The BDNF Val66Met polymorphism moderates the effect of cognitive reserve on 36-month cognitive change in healthy older adults
Introduction: Cognitive reserve (CR) and BDNF Val66Met are independently associated with the rate of cognitive decline in preclinical Alzheimer’s disease. This study was designed to investigate the interactive effects of these variables on 36-month cognitive change in cognitively intact older adults.
Methods: Data for this investigation were obtained from 445 community-residing participants of the Tasmanian Healthy Brain Project, who underwent genetic screening and annual assessment of neuropsychological, health, and psychosocial function.
Results: Our main result was that BDNF Val66Met moderated the relationship between baseline CR and change in executive function performance, in that CR-related differences in function decreased across the follow-up period in BDNF Val homozygotes, but became more pronounced in BDNF Met carriers. Similar effects were not observed within the other memory- and language-related cognitive domains.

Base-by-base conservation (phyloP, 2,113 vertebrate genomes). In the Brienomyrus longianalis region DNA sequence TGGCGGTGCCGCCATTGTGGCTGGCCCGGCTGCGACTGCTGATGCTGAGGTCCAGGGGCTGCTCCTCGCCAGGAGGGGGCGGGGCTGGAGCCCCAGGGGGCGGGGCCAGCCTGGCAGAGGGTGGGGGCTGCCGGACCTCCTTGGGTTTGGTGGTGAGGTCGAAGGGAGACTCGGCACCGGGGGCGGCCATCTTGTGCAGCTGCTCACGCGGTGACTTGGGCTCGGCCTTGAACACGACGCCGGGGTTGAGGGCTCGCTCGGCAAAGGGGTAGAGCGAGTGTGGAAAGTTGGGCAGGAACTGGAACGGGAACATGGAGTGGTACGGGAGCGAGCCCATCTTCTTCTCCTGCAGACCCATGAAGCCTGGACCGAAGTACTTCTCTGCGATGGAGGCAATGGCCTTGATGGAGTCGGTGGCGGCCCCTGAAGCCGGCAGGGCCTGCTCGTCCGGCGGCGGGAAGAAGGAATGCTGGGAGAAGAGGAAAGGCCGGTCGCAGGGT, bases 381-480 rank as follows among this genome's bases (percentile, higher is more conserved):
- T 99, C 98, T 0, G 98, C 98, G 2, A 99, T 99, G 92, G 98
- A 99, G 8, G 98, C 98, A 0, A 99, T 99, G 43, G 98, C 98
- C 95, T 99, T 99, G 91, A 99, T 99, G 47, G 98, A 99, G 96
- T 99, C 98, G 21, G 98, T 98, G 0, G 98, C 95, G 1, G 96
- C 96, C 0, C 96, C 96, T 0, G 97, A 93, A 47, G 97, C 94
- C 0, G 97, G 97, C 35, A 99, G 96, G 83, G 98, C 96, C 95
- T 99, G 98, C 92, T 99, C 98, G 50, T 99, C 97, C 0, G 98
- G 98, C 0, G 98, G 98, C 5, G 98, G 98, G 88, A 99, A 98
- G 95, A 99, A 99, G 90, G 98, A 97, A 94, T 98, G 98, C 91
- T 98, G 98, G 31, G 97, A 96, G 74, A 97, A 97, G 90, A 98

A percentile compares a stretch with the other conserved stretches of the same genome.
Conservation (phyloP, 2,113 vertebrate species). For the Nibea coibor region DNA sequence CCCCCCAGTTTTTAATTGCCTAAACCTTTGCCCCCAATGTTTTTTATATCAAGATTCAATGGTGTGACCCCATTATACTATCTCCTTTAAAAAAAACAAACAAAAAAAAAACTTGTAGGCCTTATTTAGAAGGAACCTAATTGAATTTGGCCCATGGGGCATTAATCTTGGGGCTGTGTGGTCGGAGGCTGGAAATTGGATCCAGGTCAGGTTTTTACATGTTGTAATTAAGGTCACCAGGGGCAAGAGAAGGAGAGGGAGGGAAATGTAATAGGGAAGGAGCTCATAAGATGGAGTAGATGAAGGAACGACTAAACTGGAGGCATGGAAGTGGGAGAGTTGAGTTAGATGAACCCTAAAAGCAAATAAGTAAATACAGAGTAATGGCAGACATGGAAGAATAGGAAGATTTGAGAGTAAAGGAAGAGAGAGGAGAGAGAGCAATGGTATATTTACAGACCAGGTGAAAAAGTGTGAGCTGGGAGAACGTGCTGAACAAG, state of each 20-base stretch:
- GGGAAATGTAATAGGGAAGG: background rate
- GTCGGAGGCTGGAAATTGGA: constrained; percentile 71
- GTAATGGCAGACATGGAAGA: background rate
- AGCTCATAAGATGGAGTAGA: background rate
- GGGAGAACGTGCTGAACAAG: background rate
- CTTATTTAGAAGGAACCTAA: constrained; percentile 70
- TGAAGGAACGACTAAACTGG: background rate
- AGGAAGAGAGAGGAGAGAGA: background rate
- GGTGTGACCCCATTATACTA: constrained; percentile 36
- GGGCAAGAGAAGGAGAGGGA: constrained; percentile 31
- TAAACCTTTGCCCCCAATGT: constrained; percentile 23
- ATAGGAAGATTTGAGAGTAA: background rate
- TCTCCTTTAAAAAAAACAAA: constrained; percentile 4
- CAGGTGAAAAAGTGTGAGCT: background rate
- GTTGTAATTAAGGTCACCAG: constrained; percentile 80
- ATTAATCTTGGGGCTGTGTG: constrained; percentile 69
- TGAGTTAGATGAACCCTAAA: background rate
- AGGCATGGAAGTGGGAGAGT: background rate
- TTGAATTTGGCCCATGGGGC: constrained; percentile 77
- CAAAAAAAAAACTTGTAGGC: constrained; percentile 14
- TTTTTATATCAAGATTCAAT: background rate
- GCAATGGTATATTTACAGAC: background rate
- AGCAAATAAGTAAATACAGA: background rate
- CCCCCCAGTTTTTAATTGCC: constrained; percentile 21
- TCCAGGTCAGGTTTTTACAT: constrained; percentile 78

Discussion: Inheritance of BDNF Met may be associated with a detrimental influence on the relationship between CR and cognitive change in cognitively intact older adults, but this effect may be restricted to the executive function domain.cognitively intact older adults, but this effect may be restricted to the executive function domain.
Publication titleAlzheimer’s & Dementia: Translational Research & Clinical Interventions
Department/SchoolWicking Dementia Research Education Centre
Place of publicationUnited States
Rights statementCopyright 2017 The Authors. Published by Elsevier Inc. on behalf of the Alzheimer’s Association. This is an open access article under the CC BY-NC-ND license (http://creativecommons.org/licenses/by-nc-nd/4.0/).